Liev Schreiber as Boris Spassky and Tobey Maguire as Bobby Fisher in Pawn Sacrifice.
Liev Schreiber as Boris Spassky and Tobey Maguire as Bobby Fisher in Pawn Sacrifice.

Truth and Stories: Pawn Sacrifice, The Stanford Prison Experiment

by / Sep. 23, 2015 12am EST

I suppose that there are happy, well adjusted, even-tempered geniuses out there: It’s a big world. But no one ever makes movies about them.

Bobby Fischer was, by any understanding of the word, a genius at the game of chess. He was the youngest ever American grandmaster of the game, and the only American world champion of the 20th century. And he was none of the things listed above. Ergo, a movie.

If you think chess isn’t a very interesting subject for a movie, don’t take my word for it: Go right to your computer and look up the trailer for Pawn Sacrifice. It’s filled with rapid cutting, probing camerawork, intense acting, and snappy dialogue. (My favorite line, from a discussion of Fischer’s instability: “Bobby won’t crack—he’ll explode.”)

The movie focuses on the event that made Fischer internationally famous, his 1972 world championship match against Russian champion Boris Spassky. It was the height of the Cold War, and the match was pitched as “World War III on a chessboard,” a chance for the US to beat Russia in a competition they had dominated for years. (You may recall the recent documentary Red Army, about the USSR’s similar dominance in world hockey in the same era.)

But as we see from Fischer’s back story, he has more at stake than political piffle. The son of a single Jewish mother who was monitored by the FBI for communist sympathies, he despises “commies” and Jews with equal fervor. And he hates that the Russians have, in his opinion, conspired to keep him from taking the title.

Fischer is played by Tobey Maguire, who also produced the film. It’s a juicy part that lets him pull out every tool in the actor’s repertoire. He gets to rage, he gets to sulk, he gets to cower in fear, he gets to doubt his mother’s love. Forget about wimpy Peter Parker: Imagine James Cagney with a dash of Anthony Perkins. Spassky is played by the eminently watchable Liev Schreiber; for most of the film he doesn’t get to do much but glower and smirk condescendingly, though if that’s what a part calls for, you could hardly ask for better casting.

The film is directed by Edward Zwick in matching style. He doesn’t miss a trick to ratchet up the tension, especially in the scenes where most of us are likely to have no idea what’s really happening, as Fischer faces his nemesis Boris Spassky over a chessboard. There wasn’t a moment of the movie that I didn’t enjoy enormously.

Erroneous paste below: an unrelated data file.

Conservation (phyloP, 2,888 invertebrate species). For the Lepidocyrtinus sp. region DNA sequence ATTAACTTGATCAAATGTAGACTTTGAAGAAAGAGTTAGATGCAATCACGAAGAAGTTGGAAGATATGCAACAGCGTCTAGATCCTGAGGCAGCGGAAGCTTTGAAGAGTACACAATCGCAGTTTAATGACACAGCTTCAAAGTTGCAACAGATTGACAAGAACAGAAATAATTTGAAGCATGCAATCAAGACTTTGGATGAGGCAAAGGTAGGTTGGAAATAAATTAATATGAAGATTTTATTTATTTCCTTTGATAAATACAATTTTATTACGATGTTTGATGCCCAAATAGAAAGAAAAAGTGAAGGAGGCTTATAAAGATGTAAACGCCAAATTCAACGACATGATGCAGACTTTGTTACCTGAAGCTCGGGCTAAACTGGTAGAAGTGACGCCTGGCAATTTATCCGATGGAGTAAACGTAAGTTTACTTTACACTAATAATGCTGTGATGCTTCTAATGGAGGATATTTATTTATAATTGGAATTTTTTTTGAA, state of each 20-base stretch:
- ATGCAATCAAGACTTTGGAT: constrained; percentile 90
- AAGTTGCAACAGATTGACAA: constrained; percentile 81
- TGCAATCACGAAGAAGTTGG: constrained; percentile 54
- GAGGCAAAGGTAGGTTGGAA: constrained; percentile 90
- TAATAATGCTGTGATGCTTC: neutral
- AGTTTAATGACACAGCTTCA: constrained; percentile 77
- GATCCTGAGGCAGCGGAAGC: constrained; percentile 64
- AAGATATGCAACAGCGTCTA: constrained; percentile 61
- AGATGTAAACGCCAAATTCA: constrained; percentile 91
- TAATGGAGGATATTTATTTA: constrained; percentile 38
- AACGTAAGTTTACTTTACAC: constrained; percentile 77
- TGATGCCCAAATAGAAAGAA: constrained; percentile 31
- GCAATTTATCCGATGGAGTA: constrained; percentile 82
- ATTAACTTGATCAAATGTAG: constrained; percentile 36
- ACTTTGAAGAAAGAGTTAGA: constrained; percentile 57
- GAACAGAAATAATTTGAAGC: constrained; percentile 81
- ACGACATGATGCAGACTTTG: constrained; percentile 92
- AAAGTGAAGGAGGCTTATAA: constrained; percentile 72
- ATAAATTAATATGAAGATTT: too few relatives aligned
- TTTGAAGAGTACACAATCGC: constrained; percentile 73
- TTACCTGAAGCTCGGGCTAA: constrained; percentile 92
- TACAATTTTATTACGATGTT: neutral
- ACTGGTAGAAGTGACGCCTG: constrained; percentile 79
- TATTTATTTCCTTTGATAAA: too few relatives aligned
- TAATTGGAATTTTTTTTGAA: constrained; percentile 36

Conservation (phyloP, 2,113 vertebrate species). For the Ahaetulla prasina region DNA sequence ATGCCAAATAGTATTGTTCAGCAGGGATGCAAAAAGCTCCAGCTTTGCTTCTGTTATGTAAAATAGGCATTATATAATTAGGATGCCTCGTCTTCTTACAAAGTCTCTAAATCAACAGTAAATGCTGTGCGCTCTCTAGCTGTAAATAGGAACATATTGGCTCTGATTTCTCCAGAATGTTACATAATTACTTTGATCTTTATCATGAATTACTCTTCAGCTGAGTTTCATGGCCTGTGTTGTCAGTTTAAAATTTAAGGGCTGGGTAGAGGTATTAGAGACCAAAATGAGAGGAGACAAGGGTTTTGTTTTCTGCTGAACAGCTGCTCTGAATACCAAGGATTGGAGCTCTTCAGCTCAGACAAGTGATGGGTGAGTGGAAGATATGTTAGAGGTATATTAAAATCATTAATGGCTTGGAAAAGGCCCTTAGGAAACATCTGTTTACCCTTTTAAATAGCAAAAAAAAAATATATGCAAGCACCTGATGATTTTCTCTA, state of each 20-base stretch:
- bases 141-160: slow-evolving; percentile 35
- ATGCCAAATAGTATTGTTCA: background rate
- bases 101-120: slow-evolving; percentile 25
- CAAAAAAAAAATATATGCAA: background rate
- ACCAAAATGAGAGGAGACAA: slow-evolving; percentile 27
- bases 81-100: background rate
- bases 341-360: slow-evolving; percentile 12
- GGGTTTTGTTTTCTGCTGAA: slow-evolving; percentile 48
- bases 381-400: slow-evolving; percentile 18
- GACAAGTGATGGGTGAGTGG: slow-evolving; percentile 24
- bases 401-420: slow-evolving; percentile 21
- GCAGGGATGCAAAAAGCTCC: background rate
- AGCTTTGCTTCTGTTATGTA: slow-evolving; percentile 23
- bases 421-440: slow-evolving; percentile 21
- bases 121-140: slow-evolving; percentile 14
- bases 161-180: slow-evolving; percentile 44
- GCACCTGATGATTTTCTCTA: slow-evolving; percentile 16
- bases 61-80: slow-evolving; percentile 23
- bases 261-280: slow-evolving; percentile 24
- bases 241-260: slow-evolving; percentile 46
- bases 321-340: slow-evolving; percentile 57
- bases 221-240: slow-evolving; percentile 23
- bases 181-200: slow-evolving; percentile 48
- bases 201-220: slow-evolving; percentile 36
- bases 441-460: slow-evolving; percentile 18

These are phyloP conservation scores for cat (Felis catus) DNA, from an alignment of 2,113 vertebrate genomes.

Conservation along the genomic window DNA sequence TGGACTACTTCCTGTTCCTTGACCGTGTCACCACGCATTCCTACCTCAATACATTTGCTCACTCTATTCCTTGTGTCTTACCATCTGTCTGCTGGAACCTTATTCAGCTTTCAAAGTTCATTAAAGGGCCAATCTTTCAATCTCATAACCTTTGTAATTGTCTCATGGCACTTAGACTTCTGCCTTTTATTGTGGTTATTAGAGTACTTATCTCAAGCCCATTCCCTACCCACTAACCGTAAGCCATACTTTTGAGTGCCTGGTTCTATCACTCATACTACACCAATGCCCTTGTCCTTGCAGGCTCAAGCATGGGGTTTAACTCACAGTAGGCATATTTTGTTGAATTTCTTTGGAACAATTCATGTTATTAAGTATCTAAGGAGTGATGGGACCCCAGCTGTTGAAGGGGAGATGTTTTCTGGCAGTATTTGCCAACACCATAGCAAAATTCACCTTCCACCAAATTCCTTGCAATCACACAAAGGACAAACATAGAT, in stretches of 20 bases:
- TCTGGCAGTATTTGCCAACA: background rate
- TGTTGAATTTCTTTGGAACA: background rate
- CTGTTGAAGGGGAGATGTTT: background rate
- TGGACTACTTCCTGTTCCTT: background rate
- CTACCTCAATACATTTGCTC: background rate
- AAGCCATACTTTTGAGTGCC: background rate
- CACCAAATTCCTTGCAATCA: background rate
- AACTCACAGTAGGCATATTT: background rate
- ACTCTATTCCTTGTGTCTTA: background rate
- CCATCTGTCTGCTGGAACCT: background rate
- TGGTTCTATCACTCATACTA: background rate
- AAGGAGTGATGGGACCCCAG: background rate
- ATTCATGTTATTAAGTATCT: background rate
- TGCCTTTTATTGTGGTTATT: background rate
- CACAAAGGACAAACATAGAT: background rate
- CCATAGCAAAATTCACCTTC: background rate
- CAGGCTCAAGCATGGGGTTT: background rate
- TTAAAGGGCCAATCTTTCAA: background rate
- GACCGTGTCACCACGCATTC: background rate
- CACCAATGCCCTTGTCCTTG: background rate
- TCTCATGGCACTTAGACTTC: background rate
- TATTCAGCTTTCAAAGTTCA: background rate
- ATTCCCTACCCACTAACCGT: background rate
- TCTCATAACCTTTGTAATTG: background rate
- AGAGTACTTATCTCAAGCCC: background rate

But then the movie ended, and I had to think about all the stuff that wasn’t there. Movies about real people inevitably do a lot of shaping to turn their lives into something that has a cinematic structure, so you come to expect that a lot will be excised and a lot elided. Fischer died in 2008, and there was a lifetime of craziness that followed the events here. But Pawn Sacrifice pushes too far to try to make the argument implied in this title, that Fischer was used by the United States government as a propaganda tool, denying him the psychiatric care he seems to have needed. The script takes a real character, lawyer Paul Marshall (played by another dependably watchable actor, Michael Stuhlbarg), who worked as Fischer’s handler and manager, and invests him with a lot of shadowy governmental or quasi-governmental connections. He’s always making behind-the-scenes arrangements that are never explained, and which I suspect were invented by the scriptwriters.

As so often happens in films that begin with the phrase “Based on a true story,” Pawn Sacrifice is a cunningly crafted entertainment that does a disservice to the people whose stories it co-opts. It opens Friday at the Eastern Hills and North Park theaters.

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If you ever took a psychology class in college, there are two experiments you probably remember reading about: those conducted by Stanley Milgram in the early 1960s, in which he found that people could be pressed to administer deadly shocks to another person simply on the basis of the experimenter’s insistence; and that held at Stanford in 1971 by Dr. Philip Zimbardo, who set up a fake prison in the basement of a university building and populated it with 24 students, randomly assigned to be prisoners and guards.

The Stanford Prison Experiment recreates that study, whose results were far beyond anything Zimbardo and his collaborators expected. Not only did both groups of students fall deep into their roles—submissive prisoners, bullying guards—they did so after only a few days. The most fascinating parts of the film depict the experimenters themselves, who are equally quick to abuse the power they have given themselves over the lives of others. It plays this weekend at the Screening Room.